2015-03-21 13.35.25-1.jpg2015-03-21 13.35.25-2.jpgView attachment 2View attachment 32015-03-21 13.36.10.jpg2015-03-21 13.37.40.jpg2015-03-21 13.37.47.jpg2015-03-21 13.40.21.jpg2015-03-21 13.40.34.jpg2015-03-21 13.40.46.jpg2015-03-21 13.41.50.jpg2015-03-21 13.42.38.jpg2015-03-21 13.42.46.jpg2015-03-21 13.42.51.jpg2015-03-21 14.15.43.jpgHI AMBER, I took the rear wheel and the seat bottom off and took a few photos with my IPAD, but it's hard to hold with one hand and try and stay steady.but here they are.maybe later on I can remove more stuff and get better photos.BTW I used an old schwinn air-dine exercise pedal bike frame,there were a lot of good parts for making a long stretch trike with. it was from from a bike shop dumpsterI hope this will help.
HI AMBER, I took the rear wheel and the seat bottom off and took a few photos with my IPAD, but it's hard to hold with one hand and try and stay steady.but here they are.maybe later on I can remove more stuff and get better photos.BTW I used an old schwinn air-dine exercise pedal bike frame,there were a lot of good parts for making a long stretch trike with. it was from from a bike shop dumpsterI hope this will help.
Thanks for those pics. :) If nothing else, they've started me thinking along lines I had not, before.

The crude drawing below is what I see in there for the suspension linkages, side view, front toward lefthand side, green circles are pivot points and red is the spring. I am probably missing some parts of it, have to go back and look at it again, or you can correct it and attach your edited copy.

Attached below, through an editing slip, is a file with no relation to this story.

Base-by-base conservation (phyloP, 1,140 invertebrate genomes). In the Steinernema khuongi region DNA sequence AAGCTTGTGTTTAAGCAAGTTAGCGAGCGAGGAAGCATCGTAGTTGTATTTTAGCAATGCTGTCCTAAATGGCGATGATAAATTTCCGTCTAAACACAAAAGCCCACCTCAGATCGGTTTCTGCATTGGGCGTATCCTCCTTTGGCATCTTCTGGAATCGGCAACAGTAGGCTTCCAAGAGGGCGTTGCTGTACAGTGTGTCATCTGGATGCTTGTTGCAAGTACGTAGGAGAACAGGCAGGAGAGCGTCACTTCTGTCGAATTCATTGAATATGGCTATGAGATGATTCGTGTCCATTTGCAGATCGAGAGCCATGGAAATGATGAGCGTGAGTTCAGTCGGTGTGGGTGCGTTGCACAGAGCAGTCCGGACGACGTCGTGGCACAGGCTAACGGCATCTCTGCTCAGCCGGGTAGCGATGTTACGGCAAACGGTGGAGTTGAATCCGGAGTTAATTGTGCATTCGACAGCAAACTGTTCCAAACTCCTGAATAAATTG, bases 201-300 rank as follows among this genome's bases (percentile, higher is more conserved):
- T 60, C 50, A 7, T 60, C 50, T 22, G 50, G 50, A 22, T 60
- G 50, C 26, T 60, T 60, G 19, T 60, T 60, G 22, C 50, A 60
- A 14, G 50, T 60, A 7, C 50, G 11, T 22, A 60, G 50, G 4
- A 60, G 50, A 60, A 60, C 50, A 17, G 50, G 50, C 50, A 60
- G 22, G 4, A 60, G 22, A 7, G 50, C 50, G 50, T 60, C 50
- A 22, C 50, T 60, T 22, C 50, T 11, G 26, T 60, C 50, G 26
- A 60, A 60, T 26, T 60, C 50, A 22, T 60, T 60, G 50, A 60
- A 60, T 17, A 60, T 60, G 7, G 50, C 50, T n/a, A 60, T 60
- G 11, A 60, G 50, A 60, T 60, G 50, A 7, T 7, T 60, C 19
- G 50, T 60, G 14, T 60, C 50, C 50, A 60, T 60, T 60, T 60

Bluestreak's trike suspension.PNG
It would be relatively simple to make something like that with my trike, but it would not give the dogs or cargo any suspension, just me. :(

Since my main two purposes for suspension are to give the dogs an easier ride (whcih they don't have in the trailer) and to take some of the harshness of the road off the wheels' load, especially when there's mroe than a couple hudnred pounds of whatever on the trike's cargo deck, it's a little important that the wheels have separate travel from the deck itself, if I'm going to go thru the trouble of adding suspension at all.

They don't have to be independently suspended, but with teh design of the axle and stuff, and the way I built the deck around that, it's easier to do them separately than to rebuild the whole rear end to acommodate separating the entire axle and wheels, and suspending that. Maybe if I'd thought about it before getting so far along, but....

So I think I will have to go the more complex route of putting the suspension at the wheels themselves, somehow. I have a couple thoughts on that but both would make the trike taller, or require that I take off teh "fender frames" I'm building and move them up at least a couple inches to make room for wheel travel.

One idea is very simple in concept, and that's to just literally put the dropouts on a separate sliding plate that goes up and down inside a slotted frame, with a spring between the top of the plate and the bottom of the fender frame, on each side of each wheel (four springs total). I have some garage-door bearings and pivot rods that could conceivably be used for these to ride on. I don't have four identical springs, though, AFAICR.